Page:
Provide an overview of the neurological condition, synesthesia, especially the form called grapheme-color synesthesia, as well as any information on researchers working on this condition.
Synesthesia is a neurological condition in which individuals experience involuntary mixed sensory responses from external stimuli. Grapheme-color synesthesia is the most common subtype of the condition, and it involves the perception of letters or numbers as having a color associated with them. Though researchers have been studying this condition throughout the years, new research and findings may help to forward the understanding of this condition in the future.
In grapheme-color synesthesia there are actually two further subtypes of individuals. The first type are called projectors, and they are individuals who actually see the color in front of their eyes; in other words, projectors see the corresponding color directly on the page when looking at written numbers or letters. The second type of individuals are called associators. They are the more common of the two, and they internally associate the letters or numbers with particular colors but do not see them physically on the page.
Current Research on Synesthesia
A recent study by Oliver Chesley on grapheme-color synesthesia focused on the role of the individuals' attention in this condition. Through his research, Chesley has found that color associations of synesthetes seem to occur before they focus intensely or directly on the grapheme. He states that "[l]ittle is currently known about the neural basis of grapheme-color synesthesia, but headway is being made through the use of brain imaging techniques." Perhaps this avenue of research will help further understanding of this condition.
Positive Effects of Grapheme-Color Synesthesia
Researchers Julia Simner and Angela E. Bain offer a study that examines whether grapheme-color synesthesia can offer cognitive benefits to the children who experience this neurological condition. Their findings suggest that synesthete children actually can show many cognitive benefits over children who are not synesthetes. Simner and Bain propose that these individuals may "perform better because their memory traces for graphemes are more richly encoded," or that they may also perform better cognitively because their "perceptual organization" is different and more efficient than that of non-synesthetes. In this way, grapheme-color synesthesia can actually be seen as having positive effects in individuals lives, as they are better able to memorize and recall numbers and words due to their additional association of color to those words. Simner and Bain state that research such as theirs can and should have implications for children in schools. If children with synesthesia perform or learn differently from non-synesthete children, then they "suggest that the full range of influences on learning and cognition that accompany synaesthesia should be identified in full so that the performance of these children is better understood in educational settings."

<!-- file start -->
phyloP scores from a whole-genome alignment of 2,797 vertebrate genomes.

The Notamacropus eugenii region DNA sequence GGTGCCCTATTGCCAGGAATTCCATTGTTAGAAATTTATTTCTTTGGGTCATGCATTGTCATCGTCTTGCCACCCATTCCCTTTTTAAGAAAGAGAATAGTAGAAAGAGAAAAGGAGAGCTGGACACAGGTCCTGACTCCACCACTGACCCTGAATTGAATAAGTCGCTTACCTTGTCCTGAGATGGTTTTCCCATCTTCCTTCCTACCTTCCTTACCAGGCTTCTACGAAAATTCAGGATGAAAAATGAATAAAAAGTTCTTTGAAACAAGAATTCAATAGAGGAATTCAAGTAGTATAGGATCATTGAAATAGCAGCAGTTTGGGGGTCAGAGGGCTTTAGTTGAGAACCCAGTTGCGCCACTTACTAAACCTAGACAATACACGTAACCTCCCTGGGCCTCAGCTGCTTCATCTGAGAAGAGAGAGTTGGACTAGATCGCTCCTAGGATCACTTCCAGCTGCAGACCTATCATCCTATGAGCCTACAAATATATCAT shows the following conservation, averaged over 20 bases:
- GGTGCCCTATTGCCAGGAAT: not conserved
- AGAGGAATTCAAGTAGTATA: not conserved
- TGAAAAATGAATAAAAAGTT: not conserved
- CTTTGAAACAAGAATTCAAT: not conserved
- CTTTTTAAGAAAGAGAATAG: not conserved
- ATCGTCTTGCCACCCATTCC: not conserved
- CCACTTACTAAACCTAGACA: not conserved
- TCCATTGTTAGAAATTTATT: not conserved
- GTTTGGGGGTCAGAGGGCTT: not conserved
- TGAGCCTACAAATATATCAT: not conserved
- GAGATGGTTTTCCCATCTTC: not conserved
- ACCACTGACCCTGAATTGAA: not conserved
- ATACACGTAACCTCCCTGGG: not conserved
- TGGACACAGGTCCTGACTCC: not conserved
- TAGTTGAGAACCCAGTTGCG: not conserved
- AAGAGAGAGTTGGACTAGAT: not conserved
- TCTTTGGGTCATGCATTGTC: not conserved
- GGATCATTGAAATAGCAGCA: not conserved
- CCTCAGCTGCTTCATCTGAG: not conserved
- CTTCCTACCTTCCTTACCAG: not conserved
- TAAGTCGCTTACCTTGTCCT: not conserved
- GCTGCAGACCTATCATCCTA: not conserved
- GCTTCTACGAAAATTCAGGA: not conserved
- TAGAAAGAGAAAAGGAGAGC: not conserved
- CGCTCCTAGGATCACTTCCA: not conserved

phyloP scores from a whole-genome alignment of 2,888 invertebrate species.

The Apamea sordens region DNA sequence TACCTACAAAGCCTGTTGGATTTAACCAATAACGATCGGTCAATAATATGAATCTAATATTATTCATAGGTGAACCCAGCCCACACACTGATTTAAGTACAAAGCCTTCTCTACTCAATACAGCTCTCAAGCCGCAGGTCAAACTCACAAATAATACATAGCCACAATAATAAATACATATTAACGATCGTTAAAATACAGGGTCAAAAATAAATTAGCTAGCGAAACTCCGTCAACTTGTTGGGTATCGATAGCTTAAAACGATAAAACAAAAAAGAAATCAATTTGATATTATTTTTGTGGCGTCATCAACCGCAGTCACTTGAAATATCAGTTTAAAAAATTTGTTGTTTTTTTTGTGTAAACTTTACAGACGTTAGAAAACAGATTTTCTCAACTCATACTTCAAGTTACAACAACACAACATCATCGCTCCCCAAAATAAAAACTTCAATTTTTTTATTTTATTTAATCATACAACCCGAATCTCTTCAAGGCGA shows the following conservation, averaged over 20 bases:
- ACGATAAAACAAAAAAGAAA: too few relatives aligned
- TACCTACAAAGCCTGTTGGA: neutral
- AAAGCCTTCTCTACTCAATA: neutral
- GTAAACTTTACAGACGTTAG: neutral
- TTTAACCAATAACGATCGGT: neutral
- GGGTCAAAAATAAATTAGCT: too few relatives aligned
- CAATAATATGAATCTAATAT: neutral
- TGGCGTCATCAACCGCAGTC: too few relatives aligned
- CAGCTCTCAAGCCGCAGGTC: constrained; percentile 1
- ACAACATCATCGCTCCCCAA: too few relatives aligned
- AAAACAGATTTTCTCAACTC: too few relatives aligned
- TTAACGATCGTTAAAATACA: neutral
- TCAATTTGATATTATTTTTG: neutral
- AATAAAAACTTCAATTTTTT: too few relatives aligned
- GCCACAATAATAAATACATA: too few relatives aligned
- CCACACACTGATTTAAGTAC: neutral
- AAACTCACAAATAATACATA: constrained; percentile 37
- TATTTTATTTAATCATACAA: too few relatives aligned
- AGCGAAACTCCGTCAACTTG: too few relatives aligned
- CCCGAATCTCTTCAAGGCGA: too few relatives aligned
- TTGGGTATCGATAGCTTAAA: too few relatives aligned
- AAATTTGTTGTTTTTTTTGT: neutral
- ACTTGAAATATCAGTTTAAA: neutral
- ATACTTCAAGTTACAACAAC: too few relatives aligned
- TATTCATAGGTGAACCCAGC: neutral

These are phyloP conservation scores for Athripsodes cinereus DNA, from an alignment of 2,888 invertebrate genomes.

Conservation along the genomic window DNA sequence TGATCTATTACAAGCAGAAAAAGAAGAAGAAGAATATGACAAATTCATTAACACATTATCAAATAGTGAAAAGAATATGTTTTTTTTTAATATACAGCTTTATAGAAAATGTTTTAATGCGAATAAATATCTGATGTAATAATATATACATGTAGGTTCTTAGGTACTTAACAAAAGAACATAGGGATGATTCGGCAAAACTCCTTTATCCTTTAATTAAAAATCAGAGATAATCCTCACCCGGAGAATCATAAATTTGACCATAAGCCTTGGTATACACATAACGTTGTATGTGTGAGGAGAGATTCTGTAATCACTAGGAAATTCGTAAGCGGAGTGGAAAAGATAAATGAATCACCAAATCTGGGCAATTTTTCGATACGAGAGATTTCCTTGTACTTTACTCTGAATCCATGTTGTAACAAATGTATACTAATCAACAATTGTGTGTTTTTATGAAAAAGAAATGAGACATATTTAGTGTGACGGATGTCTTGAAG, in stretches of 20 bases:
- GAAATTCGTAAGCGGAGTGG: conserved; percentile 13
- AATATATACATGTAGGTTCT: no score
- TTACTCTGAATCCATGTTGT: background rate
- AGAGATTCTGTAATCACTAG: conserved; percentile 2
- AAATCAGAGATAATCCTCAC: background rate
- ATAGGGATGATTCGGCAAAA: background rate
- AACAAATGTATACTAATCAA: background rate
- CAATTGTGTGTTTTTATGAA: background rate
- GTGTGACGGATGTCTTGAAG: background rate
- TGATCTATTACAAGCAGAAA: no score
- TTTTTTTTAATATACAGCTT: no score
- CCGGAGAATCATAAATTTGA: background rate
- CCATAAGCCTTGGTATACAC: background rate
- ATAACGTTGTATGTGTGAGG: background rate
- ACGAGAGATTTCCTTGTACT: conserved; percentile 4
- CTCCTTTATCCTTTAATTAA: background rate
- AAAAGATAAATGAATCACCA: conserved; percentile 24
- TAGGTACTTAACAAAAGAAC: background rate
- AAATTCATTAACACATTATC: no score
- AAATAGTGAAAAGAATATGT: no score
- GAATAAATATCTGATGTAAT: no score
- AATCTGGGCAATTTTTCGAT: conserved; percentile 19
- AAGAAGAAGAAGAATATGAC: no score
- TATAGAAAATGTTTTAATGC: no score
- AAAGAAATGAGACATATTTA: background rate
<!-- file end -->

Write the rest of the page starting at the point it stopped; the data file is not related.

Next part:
Negative Effects of Grapheme-Color Synesthesia
While in the majority of cases synesthesia is seen as offering unique benefits to the synesthete, in some cases individuals can suffer from negative effects. These effects generally stem from the individual experiencing their synesthetic perception in a way that feels especially intense and disruptive to their days. Though synesthetic experiences are involuntary, individuals can try to reduce the intense and disruptive synesthetic reaction by trying to focus less on the triggering grapheme.
Living with Synesthesia
While synesthesia only affects about four percent of the population, findings suggest that the average elementary school in the United Kingdom "has a handful of synaesthetic pupils at any given time." With these numbers, it may be possible to connect children with this neurological condition with other synesthetes in their own school, therefore fostering a sense of community and belonging for the children. It is possible to make contact through "national synaesthesia associations" which exist throughout the world including in the United Kingdom, the United States, Germany, Australia, New Zealand, Belgium, and the Netherlands. There are also online synesthesia groups where individuals can meet and support each other in adjusting to life with this condition.
Much research has been carried out on grapheme-color synesthesia, however the studies are still ongoing to help understand the causes of this condition. While there can be negative and positive effects of this condition, the positive tend to be more common and synesthetes may actually gain come superior cognitive abilities when compared to non-synesthetes. In living with this condition, resources exist which can help to connect people and families dealing with synesthesia. This can aid in fostering a sense of community and help to guide individuals through understanding the effects the condition might have on their lives.